Universal Studios just can’t cut a break, and quite frankly, they don’t deserve one. Being the studio that gave us the golden age of monster flicks, their inability to figure out how to proceed forward in the world without shooting themselves in the foot is unfathomable to me. It makes no sense to want to turn the classic monsters into creature version of Marvel’s Avengers in the name of making a few bucks when talent out there like Guillermo del Toro not only understands and respects these monsters, he proves he can deliver them. The man has made no secret of his love for the material, and he’s wanted to do a Frankenstein film forever. Universal, you should take him up on it. Back the dump truck full of money to his doorstep and give him carte blanche to do whatever he thinks is best. The Shape of Water should be Exhibit A as to why del Toro is the creative mastermind who can bring your Dark Universe to life again in spite of your best attempts to stillbirth it. But then, I say nothing new here. The majority of the internet seems to agree with me.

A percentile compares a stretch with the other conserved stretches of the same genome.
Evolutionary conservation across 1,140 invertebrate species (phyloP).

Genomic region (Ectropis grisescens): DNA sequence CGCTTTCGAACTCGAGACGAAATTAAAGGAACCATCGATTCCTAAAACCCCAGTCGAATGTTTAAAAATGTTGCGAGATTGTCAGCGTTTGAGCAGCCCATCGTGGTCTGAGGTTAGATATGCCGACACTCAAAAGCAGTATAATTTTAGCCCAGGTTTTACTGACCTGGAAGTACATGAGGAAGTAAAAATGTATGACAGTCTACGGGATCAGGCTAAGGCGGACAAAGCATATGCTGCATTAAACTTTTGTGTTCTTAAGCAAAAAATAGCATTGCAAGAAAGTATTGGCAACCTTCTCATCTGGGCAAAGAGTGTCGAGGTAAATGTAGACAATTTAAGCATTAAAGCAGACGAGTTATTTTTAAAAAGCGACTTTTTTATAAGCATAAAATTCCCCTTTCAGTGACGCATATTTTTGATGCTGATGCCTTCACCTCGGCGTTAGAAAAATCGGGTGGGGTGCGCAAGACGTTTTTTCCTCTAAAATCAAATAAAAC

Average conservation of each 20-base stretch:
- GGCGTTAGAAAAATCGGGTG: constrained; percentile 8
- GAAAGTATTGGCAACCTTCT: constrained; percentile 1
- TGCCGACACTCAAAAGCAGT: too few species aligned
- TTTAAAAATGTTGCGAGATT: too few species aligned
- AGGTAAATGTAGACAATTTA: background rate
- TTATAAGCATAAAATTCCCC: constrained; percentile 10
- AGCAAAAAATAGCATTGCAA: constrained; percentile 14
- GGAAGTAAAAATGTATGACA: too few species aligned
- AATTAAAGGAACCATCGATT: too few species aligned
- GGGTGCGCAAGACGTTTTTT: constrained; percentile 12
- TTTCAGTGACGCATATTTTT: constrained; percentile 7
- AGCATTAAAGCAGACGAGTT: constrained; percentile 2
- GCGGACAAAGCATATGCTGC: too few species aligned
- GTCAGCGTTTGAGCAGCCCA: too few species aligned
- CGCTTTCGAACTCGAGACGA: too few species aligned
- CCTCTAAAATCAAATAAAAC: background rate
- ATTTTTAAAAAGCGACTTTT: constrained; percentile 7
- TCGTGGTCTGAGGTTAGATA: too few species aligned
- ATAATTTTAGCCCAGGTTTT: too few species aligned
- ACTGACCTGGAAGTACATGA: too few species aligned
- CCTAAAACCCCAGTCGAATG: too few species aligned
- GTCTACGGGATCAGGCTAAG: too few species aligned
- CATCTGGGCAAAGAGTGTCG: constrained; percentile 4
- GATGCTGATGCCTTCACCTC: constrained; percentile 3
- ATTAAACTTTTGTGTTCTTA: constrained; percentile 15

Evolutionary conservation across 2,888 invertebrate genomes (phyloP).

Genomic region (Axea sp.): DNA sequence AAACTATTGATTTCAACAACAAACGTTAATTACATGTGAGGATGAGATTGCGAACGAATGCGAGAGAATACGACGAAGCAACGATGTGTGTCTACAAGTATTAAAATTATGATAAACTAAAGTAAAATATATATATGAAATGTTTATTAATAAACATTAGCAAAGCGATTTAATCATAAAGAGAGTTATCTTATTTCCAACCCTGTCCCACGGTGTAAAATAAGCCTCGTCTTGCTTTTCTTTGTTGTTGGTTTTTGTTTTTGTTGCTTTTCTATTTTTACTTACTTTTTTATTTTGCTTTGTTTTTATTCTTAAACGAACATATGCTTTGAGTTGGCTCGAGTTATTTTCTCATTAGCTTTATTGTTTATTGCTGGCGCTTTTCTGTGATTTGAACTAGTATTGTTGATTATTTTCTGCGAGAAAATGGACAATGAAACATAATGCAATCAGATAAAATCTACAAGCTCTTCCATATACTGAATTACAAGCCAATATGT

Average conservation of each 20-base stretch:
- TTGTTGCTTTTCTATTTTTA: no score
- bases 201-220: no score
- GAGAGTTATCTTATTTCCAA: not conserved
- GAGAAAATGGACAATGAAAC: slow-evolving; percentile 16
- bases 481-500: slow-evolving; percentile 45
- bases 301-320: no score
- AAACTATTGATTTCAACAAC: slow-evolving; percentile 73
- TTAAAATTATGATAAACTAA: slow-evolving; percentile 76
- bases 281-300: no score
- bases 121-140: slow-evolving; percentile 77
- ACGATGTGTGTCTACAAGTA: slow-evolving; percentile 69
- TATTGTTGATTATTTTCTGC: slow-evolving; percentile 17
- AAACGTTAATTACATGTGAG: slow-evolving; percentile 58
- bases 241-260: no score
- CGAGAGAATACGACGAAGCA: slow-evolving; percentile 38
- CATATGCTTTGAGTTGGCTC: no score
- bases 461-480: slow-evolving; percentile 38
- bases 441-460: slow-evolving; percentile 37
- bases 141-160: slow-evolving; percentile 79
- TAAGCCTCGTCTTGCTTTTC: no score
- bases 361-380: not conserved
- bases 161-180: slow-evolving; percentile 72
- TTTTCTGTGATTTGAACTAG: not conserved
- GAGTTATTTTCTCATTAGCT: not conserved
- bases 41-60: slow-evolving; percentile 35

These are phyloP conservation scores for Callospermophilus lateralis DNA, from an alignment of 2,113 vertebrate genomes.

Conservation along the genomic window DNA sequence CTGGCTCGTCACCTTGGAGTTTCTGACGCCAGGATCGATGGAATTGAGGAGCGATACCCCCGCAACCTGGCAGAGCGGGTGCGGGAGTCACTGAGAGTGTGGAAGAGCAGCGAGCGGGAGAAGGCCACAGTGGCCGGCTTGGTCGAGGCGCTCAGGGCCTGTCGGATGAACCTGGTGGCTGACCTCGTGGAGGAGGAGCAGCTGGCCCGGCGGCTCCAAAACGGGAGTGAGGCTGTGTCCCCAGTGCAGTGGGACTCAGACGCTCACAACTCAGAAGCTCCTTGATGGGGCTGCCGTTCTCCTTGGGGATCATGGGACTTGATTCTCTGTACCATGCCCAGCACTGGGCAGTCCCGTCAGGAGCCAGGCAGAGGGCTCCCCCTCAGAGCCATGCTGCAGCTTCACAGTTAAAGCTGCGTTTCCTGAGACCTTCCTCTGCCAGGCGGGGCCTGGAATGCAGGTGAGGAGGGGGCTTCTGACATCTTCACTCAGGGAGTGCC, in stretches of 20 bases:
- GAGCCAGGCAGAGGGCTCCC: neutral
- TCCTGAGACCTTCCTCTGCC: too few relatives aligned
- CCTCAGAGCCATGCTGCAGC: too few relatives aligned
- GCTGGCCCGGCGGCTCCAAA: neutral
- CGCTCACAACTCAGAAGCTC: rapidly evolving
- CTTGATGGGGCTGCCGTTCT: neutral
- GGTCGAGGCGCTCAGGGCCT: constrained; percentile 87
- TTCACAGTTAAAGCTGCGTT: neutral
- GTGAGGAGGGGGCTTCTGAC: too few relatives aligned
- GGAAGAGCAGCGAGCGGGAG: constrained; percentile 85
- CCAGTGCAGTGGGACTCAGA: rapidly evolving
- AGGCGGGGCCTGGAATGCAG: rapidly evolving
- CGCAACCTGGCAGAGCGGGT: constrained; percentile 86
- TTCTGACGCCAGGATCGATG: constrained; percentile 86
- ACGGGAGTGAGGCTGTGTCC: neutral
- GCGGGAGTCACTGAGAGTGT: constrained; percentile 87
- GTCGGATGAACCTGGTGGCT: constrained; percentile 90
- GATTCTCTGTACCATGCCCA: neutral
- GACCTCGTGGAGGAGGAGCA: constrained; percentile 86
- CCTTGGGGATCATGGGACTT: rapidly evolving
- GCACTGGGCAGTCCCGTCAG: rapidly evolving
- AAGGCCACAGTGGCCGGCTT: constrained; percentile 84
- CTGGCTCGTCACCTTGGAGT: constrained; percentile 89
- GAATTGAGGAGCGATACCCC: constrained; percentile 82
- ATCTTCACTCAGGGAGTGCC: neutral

The idea is most definitely born of The Creature From the Black Lagoon, the last in the pantheon of the Universal Monsters. But it’s more. So much more. Many of the best classic monster tales out there evolved from that tale as old as time, Beauty and the Beast. To walk the fine line between horror, science fiction, and romance requires nothing less than the very best storytellers in the film industry. Guillermo del Toro is one of the few people on this planet who could do it properly, raising the bar on everything we’ve come to know about these characters. Better still, The Shape of Water has a great deal to say in the realm of social commentary without being preachy or condescending. In the tradition of the very best science fiction and fantasy, the messages at the core of the story are as important as the story itself, each elevating the other in perfect symbiosis to a new level.